Art For Art’s Sake

So what does your run of the mill Art Deco enthusiast hang on the walls of their humble abode? Vintage travel posters? A Chinese reproduction canvas of a Tamara de Lempicka painting?.. or perhaps a framed and mounted period advertisement featuring a stylized sketch of a dashing couple enjoying a glass of a trendy French liqueur! All have their place, and yes, like many others we too have examples of all of these gracing our home. Sometimes however, none of these options seem to fit the bill. Sometimes you find yourself with a very big blank wall requiring eye candy and no budget to commission a suitable piece. Its on these very dangerous, and thankfully very rare occasions I go rummaging and dig out my beret, easel and £1.99 set of acrylic paints!

The project has been a long time coming. I spotted an image online a couple of years ago while googling The Grosvener School of Modern Art. We’ve got some prints by Cyril Power and i was keen to see more of his work when I stumbled on a random image of some birds in flight. It was by Edward (“Ted”) McKnight Kauffer, “one of Europe’s most prolific and influential advertising poster artists during the twenties and thirties”.MD_KaufferEM_Flight_640

The image hit me in the face with a double whammy of admiration and inspiration. Not only was it strikingly original, extremely clever and utterly beautiful, but it looked to my naive eyes that it could easily be copied by an amateur such as myself. I saved the image, logged it on my mental rainy day ‘to do list’ and got on with life.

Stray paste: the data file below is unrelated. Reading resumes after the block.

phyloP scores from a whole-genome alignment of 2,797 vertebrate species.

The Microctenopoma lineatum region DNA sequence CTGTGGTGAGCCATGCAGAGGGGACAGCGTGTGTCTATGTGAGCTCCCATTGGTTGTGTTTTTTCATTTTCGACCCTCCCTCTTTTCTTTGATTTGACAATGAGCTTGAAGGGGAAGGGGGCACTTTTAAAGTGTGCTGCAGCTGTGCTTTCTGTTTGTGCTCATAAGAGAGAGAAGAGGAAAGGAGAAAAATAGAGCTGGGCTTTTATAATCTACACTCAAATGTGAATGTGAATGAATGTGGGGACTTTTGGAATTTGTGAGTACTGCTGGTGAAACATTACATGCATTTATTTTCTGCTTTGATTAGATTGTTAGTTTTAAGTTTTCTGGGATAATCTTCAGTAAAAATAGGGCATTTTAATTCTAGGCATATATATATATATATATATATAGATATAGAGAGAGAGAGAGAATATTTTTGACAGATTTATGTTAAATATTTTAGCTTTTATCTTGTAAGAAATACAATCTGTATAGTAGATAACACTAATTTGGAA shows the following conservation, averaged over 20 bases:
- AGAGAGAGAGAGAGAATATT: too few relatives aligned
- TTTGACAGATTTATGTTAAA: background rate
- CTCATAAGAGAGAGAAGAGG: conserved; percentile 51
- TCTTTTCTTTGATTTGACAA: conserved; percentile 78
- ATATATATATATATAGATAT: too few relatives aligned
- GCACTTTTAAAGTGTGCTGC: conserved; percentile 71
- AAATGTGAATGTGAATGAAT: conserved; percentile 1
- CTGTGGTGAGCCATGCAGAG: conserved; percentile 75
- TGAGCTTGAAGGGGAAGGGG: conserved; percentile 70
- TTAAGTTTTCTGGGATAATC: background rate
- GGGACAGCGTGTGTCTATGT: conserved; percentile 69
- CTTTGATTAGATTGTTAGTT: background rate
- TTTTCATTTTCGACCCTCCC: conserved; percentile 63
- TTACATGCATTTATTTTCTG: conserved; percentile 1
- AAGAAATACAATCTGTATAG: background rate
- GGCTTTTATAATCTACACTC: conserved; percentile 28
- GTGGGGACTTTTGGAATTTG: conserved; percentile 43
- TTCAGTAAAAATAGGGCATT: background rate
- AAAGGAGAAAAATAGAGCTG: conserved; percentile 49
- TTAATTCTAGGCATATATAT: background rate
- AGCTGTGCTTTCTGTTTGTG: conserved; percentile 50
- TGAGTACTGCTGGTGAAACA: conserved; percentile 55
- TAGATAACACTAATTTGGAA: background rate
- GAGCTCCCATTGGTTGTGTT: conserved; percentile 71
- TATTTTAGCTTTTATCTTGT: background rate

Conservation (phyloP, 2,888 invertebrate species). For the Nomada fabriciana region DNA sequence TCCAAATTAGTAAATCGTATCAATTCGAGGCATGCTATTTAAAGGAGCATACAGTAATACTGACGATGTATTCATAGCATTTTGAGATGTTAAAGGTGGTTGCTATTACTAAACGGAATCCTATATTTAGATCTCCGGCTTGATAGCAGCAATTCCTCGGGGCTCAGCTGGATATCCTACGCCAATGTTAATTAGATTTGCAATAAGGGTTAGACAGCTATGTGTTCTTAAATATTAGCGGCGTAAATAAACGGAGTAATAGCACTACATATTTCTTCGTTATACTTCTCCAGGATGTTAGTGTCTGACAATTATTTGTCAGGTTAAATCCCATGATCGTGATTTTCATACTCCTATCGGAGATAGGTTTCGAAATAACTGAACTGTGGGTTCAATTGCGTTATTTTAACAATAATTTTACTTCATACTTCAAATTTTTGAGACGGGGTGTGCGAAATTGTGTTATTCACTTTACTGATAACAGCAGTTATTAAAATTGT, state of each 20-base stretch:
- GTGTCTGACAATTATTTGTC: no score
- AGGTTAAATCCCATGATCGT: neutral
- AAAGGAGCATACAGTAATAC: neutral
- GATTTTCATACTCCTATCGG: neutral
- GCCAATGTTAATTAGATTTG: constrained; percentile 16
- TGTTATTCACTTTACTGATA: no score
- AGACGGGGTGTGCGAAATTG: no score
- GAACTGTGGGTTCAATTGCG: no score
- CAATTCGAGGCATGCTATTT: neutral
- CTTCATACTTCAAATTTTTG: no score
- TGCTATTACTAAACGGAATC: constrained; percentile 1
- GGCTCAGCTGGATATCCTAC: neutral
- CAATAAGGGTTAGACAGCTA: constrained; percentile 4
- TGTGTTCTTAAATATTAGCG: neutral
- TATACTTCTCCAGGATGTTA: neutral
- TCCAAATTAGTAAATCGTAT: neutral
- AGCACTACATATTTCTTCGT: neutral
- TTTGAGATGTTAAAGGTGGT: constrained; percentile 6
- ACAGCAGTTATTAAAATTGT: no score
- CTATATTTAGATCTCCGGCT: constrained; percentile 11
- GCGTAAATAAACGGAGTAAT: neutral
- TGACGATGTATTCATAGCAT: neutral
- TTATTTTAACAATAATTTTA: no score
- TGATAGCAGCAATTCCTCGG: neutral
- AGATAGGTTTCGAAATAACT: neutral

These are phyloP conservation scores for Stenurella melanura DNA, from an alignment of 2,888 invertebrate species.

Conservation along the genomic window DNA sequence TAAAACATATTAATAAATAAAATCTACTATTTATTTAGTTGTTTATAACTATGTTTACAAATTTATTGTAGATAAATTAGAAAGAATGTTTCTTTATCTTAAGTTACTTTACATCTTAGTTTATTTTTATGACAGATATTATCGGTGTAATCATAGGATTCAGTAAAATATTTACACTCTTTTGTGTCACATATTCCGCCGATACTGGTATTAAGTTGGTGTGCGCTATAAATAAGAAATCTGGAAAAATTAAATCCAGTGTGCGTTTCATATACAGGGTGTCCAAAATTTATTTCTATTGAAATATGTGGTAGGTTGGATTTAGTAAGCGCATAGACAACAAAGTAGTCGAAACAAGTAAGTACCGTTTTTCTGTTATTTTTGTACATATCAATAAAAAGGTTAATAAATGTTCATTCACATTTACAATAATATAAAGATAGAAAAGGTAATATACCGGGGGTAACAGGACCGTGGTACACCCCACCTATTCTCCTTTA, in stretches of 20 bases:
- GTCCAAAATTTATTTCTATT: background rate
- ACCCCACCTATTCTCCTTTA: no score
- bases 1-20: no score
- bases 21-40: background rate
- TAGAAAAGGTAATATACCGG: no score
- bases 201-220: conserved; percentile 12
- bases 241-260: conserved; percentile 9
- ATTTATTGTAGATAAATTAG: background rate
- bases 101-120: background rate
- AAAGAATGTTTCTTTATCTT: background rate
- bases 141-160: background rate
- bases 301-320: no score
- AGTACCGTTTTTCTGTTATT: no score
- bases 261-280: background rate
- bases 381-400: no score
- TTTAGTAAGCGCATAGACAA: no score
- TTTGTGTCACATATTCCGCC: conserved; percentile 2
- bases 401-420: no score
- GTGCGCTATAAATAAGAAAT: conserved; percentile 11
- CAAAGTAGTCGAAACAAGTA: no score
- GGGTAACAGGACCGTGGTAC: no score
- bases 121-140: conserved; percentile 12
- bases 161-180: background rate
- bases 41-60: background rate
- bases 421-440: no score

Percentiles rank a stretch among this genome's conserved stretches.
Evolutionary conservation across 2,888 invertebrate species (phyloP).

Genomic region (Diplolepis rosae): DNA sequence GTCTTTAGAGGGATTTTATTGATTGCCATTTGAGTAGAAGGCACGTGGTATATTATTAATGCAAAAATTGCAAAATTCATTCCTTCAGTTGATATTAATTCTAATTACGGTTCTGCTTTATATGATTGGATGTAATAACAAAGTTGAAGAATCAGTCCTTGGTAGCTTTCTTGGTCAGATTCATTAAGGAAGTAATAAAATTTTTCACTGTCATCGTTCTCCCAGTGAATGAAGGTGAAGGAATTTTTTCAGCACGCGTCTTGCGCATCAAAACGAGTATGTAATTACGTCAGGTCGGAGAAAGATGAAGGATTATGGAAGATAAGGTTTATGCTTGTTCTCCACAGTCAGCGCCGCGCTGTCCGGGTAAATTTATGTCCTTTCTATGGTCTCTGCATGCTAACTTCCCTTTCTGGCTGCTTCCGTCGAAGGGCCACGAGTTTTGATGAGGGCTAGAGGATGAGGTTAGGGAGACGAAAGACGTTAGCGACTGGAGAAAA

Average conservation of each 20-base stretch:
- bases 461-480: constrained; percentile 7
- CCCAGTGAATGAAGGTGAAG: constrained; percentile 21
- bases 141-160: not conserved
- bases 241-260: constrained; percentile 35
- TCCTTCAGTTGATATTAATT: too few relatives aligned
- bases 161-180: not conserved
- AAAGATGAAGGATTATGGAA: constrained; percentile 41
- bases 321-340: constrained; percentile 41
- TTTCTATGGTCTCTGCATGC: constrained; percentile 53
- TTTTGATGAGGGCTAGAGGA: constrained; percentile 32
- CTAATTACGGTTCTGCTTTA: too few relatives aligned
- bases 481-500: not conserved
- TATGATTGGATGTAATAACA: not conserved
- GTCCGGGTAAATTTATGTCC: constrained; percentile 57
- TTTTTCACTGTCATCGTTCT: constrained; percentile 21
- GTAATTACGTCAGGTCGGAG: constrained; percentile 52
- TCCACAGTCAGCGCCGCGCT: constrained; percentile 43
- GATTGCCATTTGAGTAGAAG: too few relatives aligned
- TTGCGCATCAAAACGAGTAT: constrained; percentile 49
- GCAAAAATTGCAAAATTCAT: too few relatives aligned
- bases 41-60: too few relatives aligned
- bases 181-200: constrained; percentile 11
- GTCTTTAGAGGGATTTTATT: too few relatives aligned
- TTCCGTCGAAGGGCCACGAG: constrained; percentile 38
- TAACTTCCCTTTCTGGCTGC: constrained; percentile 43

Cue the completion of our new kitchen. If you look back through some of my previous blogs you’ll see the  lengthy transformation of a huge derelict room into our dream modernist food prep and eating area. An area that came complete with one big blank wall! I could stand it no longer, a trip to The Works stationary emporium was made, and coins exchanged for the biggest budget canvas that they had kicking around.

Phase one included a long length of wood, a pencil and a jpg. I sketched it by eye, not worrying too much about accuracy. With one eye on the Eurovision song contest (A dreadful guilty pleasure the wife and I always watch!) and one on the canvas I was off. Phase 2 included several rolls of masking tape, hole re-enforcers and some sponge brushes borrowed from my 3 year old. Frankly I underestimated the complicated nature of the intersecting lines and it grew ever more mind numbing trying to work out which bit should be which colour. If it wasn’t for the fear of them showing through I would have turned it into a giant paint-by-numbers!

Each stage required the removal of some tape and application of further strips in different areas. The reveal was always a rewarding and exciting moment. Much like on the silver screen with the tense removal of bandages from a beauty queens face after major surgery. Will she look as foxy as she once did? Will the black have leaked under the 50p masking tape ruining the perfectly straight lines? Yes & yes.. she’s still a honey, but nooooo, I knew I should have invested in proper frog tape!

Nevertheless, after a month or so my opus was complete. Some light touching up was required to  improve bleed, but from a distance its not at all bad. I’ll construct a frame of some kind when I get a chance, but for now the naked canvas hangs in the kitchen, adding some drama to the rather plain walls. And here she is…